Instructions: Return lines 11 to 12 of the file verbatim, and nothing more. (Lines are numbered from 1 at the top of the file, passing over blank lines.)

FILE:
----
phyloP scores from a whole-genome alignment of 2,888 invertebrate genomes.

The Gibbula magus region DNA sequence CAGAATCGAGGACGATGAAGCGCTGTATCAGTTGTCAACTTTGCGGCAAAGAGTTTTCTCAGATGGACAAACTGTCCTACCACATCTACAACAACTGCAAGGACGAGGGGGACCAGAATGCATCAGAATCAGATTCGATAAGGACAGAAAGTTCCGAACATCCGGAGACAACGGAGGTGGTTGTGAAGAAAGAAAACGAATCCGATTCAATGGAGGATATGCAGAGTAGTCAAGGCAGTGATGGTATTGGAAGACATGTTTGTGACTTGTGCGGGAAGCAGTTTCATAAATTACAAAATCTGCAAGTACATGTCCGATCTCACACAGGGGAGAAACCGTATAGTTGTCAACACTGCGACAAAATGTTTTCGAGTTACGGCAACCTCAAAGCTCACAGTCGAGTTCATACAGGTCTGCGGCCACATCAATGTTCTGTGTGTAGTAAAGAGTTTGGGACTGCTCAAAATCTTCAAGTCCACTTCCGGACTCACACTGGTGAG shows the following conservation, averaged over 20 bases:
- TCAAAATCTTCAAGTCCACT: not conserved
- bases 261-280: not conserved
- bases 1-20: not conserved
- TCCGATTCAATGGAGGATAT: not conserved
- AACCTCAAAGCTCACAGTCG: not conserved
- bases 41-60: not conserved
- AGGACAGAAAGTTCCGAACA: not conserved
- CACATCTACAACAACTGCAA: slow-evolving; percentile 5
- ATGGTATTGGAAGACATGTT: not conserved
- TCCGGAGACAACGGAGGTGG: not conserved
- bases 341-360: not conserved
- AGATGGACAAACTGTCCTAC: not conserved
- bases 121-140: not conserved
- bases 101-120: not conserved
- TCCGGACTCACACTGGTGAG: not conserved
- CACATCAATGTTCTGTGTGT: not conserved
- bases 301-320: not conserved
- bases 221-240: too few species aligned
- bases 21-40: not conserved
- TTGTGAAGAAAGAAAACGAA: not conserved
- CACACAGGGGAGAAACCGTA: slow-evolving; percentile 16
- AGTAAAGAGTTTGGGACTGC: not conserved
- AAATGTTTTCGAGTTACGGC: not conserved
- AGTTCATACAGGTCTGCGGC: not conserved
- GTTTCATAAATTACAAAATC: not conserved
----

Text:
- ATGGTATTGGAAGACATGTT: not conserved
- TCCGGAGACAACGGAGGTGG: not conserved